The use of pre-recorded tracks in the David Byrne-Fatboy Slim musical Here Lies Love is pitting New York City’s musicians’ union against the show’s producers, with the union calling the concept an “existential threat to Broadway” and producers saying the tracks are “part of the karaoke genre inherent to the musical.”
The musical, which received considerable critical acclaim during previous stagings Off Broadway and in London, re-tells the story of former Filipina First Lady Imelda Marcos by setting the tale within a dance club environment. The immersive production will place a segment of the audience seated in a reconstructed section of the Broadway Theatre within the dance club.
Developed and directed by Alex Timbers, Here Lies Love features music by Byrne and Fatboy Slim, with additional music by Tom Gandey and J Pardo. The Broadway production begins previews at the Broadway Theatre on Saturday, June 17, with opening night set for Thursday, July 20.
The use of pre-recorded tracks has been an integral part of the musical throughout its long development. In a statement, the show’s producers (led by Hal Luftig, Patrick Catullo, Diana DiMenna and Plate Spinner Productions, Clint Ramos, and Jose Antonio Vargas) said, “Since Here Lies Love was first conceived seventeen years ago, every production…has been performed to pre-recorded track; this is part of the karaoke genre inherent to the musical and the production concept. The music for Here Lies Love was inspired by the phenomena of ‘track acts’ which allowed club audiences to keep dancing, much like this production aims to do.”
But to Tino Gagliardi, musicians’ union Local 802 President and Executive Director, the arrival of such a show signals “an existential threat to Broadway” and a “cultural threat to musical theater worldwide.”
“For generations, audiences have experienced Broadway shows with live music performed by the best musicians in the world, and by using just pre-recorded tracks it not only cheapens the art it’s putting jobs and livelihoods at risk,” Gagliardi said in a statement to Deadline. “Our musicians are heartbroken that David Byrne – a legend – is attempting this and we strongly hope he reconsiders.”
For several weeks now, Local 802 has been working to address a request by the Broadway League – the trade organization representing Broadway producers – for a “Special Situation” that would allow the use of pre-recorded tracks instead of live musicians. (The required minimum number of musicians at the Broadway Theatre is 19).
According to the union, the collective bargaining agreement between Local 802 and the Broadway League requires producers to “defend any attempt to hire less than the required minimum to a ‘Special Situation’ panel.” The panel consists of representatives from Local 802, the League and “neutrals” not affiliated with either party. The request would be examined and the panel, which would then vote on whether to allow the orchestra reduction. If the parties don’t accept the decision, it is submitted to arbitration.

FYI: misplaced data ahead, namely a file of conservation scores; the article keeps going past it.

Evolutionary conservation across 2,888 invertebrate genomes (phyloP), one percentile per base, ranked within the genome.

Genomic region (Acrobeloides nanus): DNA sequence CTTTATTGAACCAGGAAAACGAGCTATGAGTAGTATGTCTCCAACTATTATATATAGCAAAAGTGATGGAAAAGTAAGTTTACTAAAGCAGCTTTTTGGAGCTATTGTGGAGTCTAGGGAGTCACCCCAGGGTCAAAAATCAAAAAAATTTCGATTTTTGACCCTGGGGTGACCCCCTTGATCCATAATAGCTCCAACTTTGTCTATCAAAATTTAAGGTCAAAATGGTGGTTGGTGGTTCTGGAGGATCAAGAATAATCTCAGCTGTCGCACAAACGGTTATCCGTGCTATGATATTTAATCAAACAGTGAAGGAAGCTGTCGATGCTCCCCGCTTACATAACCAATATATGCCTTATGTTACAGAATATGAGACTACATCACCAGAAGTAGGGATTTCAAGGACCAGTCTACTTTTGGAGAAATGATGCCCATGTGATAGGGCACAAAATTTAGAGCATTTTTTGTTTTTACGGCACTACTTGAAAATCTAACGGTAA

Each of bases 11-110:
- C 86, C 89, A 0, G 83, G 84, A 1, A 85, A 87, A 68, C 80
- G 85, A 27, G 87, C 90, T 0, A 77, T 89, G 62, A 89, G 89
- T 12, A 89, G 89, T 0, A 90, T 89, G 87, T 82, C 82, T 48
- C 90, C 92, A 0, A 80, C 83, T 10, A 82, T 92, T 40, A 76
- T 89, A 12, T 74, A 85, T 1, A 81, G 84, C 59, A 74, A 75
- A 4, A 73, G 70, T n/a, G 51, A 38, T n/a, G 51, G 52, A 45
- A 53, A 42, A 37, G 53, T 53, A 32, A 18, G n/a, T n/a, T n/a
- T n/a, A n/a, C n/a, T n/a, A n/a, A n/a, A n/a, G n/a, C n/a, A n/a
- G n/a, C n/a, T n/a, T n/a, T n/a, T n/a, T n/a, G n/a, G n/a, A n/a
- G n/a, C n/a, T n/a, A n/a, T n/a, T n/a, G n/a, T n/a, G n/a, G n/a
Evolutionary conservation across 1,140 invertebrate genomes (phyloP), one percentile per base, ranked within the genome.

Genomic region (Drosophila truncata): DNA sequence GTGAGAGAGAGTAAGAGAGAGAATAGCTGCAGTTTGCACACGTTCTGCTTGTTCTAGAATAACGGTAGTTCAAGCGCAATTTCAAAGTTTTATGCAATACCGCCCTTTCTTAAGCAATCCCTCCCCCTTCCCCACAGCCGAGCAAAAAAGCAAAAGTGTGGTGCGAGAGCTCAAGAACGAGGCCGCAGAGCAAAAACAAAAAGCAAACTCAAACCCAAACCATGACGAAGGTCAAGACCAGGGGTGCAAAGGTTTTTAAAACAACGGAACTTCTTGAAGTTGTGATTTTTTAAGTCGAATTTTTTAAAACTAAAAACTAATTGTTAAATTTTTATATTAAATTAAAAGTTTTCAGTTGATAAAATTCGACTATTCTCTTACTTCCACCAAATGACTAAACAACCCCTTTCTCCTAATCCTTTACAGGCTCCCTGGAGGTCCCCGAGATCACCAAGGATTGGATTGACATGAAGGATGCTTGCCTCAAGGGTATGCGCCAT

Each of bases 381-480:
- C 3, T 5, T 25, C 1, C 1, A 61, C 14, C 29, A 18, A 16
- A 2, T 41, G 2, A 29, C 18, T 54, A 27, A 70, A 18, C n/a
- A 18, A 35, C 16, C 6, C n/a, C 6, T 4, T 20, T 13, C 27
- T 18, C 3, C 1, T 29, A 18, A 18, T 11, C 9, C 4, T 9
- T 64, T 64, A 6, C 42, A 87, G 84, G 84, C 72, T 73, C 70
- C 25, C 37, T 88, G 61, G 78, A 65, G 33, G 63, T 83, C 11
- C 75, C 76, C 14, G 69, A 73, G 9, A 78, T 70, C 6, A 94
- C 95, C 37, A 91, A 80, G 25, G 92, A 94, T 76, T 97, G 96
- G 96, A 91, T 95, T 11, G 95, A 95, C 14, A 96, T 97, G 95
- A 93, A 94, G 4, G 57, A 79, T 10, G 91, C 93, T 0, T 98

The producers argue that the criteria for a “Special Situation” are met by Here Lies Love, in part because “the production is of a definable musical genre different from a traditional Broadway musical.”
“Following the Broadway announcement at the beginning of the year,” producers state, “the Broadway League contacted the Local 802 to start this contractual review process for Here Lies Love in full. There have been multiple meetings with the union to review in detail the basis for applying for ‘special situation’ status. The Union has been able to ask questions, receive information about the production, and voice their concerns. This process is on-going and may ultimately culminate in a final and binding arbitration decision, but until that time, we will continue to work in good faith with the union to move through the steps of the contractual process.”
With the negotiating process ongoing, the union is comparing the situation with the current WGA strike. “Just as TV and film writers are on strike for respect and job security in the face of technology and corporate greed, David Byrne is likewise using technology to try to replace professional musicians,” Local 802 said in a statement.
Here Lies Love features the first all-Filipino cast to perform on Broadway, including, among others, Arielle Jacobs as “Imelda Marcos,” Jose Llana as “Ferdinand Marcos,” and Conrad Ricamora as “Ninoy Aquino.”
The musical made its world premiere Off Broadway at The Public Theater in 2013, returning to the venue in 2014-2015. It debuted at London’s Royal National Theatre in 2014, and most recently opened at Seattle Repertory Theatre in 2017.